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Which of these wet foods best to prevent crystals

post #1 of 18
Thread Starter 
After doing a lot of research I think I've widdled down my list of wet foods for my 6 month old kitten with crystals to the following choices (All are grain free and primarily protein). Which do you think would be best for preventing crystals?















Or...

Wervura
Soulistic

I'm also using Wysong Add-Life and Viralys gel (going to change to the chews).
Any other advice is appreciated.

Thank you.

post #2 of 18
What type of crystals does your kitty have?
post #3 of 18
Quote:
Originally Posted by Graceful-Lily View Post

What type of crystals does your kitty have?

 

That's an excellent question. What does your veterinarian recommend? It's not common for a cat this young - a kitten really - to get crystals, so it's important to figure out why this is happening and match the food to the type of crystals as well as to the cat's age.

 

I can tell you that for my 12 year old cat, dry Royal Canin Urinary S/O, at the recommendation of the veterinarian, worked miracles. He gets plenty of water from a fountain + diluted wet food once a day which he laps up. 

 

I don't buy into the grain-free hype either. It's not really about the grains, it's about the carbs content and even so, there's no real scientific evidence that cats have any issue with carbs. It's just the overall caloric balance that's important and with a kitten this young and active you should be careful not to limit caloric intake too much. These articles might help you make an informed decision -

 

 A Scientific Take On Cat Nutrition By Dr. Rachel Boltz  

 Cat Food & Feline Nutrition with Pet Nutritionist Dr. Martha Cline  

post #4 of 18

Oh my god no wonder your kitten has crystals so early! 

 

Stop the Wysong Add-Life and Viralys gel immediately - they are either the cause or making it far worse.

 

These issues are mostly caused by a pH imbalance in the urine and/or excessive amounts of minerals in the cat's diet.  Filling the cat with products, like AddLife/Viralys, which contain ingredients which can cause all 4 types of crystals, is the last thing that should be happening.  Grain free is not necessarily needed, there's a LOT of bad information out there regarding grains.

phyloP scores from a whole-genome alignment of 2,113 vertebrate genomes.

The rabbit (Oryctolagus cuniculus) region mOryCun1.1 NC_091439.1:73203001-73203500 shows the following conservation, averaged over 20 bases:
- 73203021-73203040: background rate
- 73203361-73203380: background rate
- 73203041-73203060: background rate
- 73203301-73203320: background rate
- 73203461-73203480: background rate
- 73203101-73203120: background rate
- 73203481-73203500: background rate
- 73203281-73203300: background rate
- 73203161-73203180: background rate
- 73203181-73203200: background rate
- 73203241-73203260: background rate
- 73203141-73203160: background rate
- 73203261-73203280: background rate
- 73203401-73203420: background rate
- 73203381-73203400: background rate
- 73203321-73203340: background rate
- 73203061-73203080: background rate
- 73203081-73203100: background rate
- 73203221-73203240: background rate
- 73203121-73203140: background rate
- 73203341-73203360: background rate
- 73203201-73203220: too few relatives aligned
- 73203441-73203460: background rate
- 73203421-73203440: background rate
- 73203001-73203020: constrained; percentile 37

Step 1:

Talk with your vet.  You want to find out the following

 - What is the current pH level of your cats urine? (this will help you decide how drastic of a dietary change is needed)

 - is there an infection associated with the crystals?

 - What type of crystals are present?  It's not always just a single type the four possible are:

Calcium oxalate stones

Urate stones

Cystine stones

Struvite stones

 

Step 2:

Look at everything the cat is currently eating and figure out where the sources of excess are coming from.  Eliminate those from the cat's diet and replace with something more balanced.  The type of excess you should be looking for will be determined by the answers to Step 1.  Your vet can help you figure it out.

 

Step 3:

Take any *temporary* corrections needed to clear the current problem.  A balanced diet from Step 2 will help prevent new crystals from forming but often the already formed crystals need to be flushed/dissolved/surgically removed to eliminate the current problem.  Depending on the severity it could be simply be temporarily feeding more of an acidic of alkaline diet until the levels are low enough to return to a balanced state.  It could also be surgically removing a section of the damaged tissue which can become permanently calcified.  The latter is unlikely in your case since the cat is so young it won't have had time to calcify.